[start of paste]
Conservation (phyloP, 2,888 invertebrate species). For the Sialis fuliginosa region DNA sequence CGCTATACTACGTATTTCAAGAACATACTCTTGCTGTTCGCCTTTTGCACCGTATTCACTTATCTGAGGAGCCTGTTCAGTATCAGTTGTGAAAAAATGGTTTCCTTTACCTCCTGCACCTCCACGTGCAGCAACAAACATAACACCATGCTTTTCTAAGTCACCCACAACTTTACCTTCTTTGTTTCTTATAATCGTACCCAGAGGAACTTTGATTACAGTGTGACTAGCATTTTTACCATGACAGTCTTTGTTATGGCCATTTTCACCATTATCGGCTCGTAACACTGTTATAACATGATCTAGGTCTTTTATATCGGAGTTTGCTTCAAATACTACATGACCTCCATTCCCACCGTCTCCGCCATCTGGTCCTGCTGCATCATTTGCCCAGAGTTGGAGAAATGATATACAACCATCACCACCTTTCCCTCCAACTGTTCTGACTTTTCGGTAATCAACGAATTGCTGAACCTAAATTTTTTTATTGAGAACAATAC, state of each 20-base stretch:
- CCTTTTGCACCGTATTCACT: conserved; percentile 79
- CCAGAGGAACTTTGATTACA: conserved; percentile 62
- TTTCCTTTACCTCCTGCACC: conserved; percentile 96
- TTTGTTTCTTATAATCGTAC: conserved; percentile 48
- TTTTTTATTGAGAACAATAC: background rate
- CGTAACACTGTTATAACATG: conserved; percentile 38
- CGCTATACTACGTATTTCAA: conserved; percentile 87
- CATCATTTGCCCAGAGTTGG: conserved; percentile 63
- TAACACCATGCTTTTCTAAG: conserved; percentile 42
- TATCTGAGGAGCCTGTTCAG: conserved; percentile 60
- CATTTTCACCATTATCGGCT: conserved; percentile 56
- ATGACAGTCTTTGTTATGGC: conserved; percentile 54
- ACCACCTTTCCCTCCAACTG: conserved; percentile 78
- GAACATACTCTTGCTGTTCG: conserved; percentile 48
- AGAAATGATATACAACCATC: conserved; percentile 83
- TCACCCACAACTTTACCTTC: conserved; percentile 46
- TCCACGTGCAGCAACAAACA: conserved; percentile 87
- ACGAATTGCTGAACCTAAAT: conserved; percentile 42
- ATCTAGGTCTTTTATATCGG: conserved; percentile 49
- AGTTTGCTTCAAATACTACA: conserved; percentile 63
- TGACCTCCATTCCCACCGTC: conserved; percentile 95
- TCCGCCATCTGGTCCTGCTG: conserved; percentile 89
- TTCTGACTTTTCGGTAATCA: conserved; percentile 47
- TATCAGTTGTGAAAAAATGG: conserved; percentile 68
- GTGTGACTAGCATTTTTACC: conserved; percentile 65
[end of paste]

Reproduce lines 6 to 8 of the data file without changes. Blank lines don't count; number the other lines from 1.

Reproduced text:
- TTTTTTATTGAGAACAATAC: background rate
- CGTAACACTGTTATAACATG: conserved; percentile 38
- CGCTATACTACGTATTTCAA: conserved; percentile 87